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Facilitation of brain mitochondrial activity by 5-aminolevulinic acid in a mouse model of Alzheimer's disease

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Title: Facilitation of brain mitochondrial activity by 5-aminolevulinic acid in a mouse model of Alzheimer's disease
Authors: Omori, Chiori Browse this author
Motodate, Rika Browse this author
Shiraki, Yuzuha Browse this author
Chiba, Kyoko Browse this author
Sobu, Yuriko Browse this author
Kimura, Ayano Browse this author
Nakaya, Tadashi Browse this author →KAKEN DB
Kondo, Hikaru Browse this author
Kurumiya, Satoshi Browse this author
Tanaka, Toru Browse this author
Yamamoto, Kazuo Browse this author
Nakajima, Motowo Browse this author
Suzuki, Toshiharu Browse this author →KAKEN DB
Hata, Saori Browse this author →KAKEN DB
Keywords: 5-Aminolevulinic acid
Cytochrome c oxidase
Aging
Alzheimer's disease
Amyloid-
Synaptotagmin
Issue Date: 22-Jun-2016
Publisher: Taylor & Francis
Journal Title: Nutritional neuroscience
Volume: 20
Issue: 9
Start Page: 538
End Page: 546
Publisher DOI: 10.1080/1028415X.2016.1199114
PMID: 27329428
Abstract: The activities of mitochondrial enzymes, which are essential for neural function, decline with age and in age-related disease. In particular, the activity of cytochrome c oxidase (COX/complex IV) decreases in patients with Alzheimer's disease (AD). COX, a mitochondrial inner membrane protein complex that contains heme, plays an essential role in the electron transport chain that generates ATP. Heme synthesis begins with 5-aminolevulinic acid (5-ALA) in mitochondria. 5-ALA synthetase is the rate-limiting enzyme in heme synthesis, suggesting that supplementation with 5-ALA might help preserve mitochondrial activity in the aged brain. We administered a diet containing 5-ALA to triple-transgenic AD (3xTg-AD) model mice for 6 months, starting at 3 months of age. COX activity and protein expression, as well as mitochondrial membrane potential, were significantly higher in brains of 5-ALA-fed mice than in controls. Synaptotagmin protein levels were also significantly higher in 5-ALA-fed mice, suggesting improved preservation of synapses. Although brain A levels tended to decrease in 5-ALA-fed mice, we observed no other significant changes in other biochemical and pathological hallmarks of AD. Nevertheless, our study suggests that daily oral administration of 5-ALA could preserve mitochondrial enzyme activities in the brains of aged individuals, thereby contributing to the preservation of neural activity.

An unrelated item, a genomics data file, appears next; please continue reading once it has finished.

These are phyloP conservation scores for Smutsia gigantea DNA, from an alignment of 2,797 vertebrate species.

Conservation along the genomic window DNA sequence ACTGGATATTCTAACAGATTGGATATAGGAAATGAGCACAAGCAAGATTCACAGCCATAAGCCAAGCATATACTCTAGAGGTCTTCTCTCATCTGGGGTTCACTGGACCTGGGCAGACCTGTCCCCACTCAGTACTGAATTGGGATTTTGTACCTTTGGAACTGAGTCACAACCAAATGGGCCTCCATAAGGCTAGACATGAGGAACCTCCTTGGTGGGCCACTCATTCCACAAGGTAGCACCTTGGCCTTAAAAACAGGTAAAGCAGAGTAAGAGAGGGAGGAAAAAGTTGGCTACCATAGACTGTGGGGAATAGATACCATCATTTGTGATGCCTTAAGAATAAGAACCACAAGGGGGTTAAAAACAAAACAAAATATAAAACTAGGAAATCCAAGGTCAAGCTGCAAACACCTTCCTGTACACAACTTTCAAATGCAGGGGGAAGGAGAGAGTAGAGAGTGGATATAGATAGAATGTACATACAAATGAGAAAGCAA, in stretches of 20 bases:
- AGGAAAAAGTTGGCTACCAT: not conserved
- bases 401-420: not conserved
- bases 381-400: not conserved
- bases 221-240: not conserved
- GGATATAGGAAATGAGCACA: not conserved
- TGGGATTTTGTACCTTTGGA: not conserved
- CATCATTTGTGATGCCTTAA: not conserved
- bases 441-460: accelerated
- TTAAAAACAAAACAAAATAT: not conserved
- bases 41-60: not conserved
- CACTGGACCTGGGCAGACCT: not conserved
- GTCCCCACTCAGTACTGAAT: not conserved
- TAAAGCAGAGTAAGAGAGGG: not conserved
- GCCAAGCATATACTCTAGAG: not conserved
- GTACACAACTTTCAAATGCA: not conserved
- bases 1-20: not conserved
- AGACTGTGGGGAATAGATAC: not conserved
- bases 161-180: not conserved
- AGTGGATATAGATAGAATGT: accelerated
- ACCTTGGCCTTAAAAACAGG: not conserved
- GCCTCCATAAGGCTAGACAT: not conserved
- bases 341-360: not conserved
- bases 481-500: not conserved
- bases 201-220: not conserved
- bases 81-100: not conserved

10.1080/1028415X.2016.1199114
Rights: This is an Accepted Manuscript of an article published by Taylor & Francis in Nutr. Neurosci. on 22 Jun 2016, available online: http://www.tandfonline.com/10.1080/1028415X.2016.1199114.
Type: article (author version)
URI: http://hdl.handle.net/2115/67709
Appears in Collections:薬学研究院 (Faculty of Pharmaceutical Sciences) > 雑誌発表論文等 (Peer-reviewed Journal Articles, etc)

Submitter: 羽田 沙緒里

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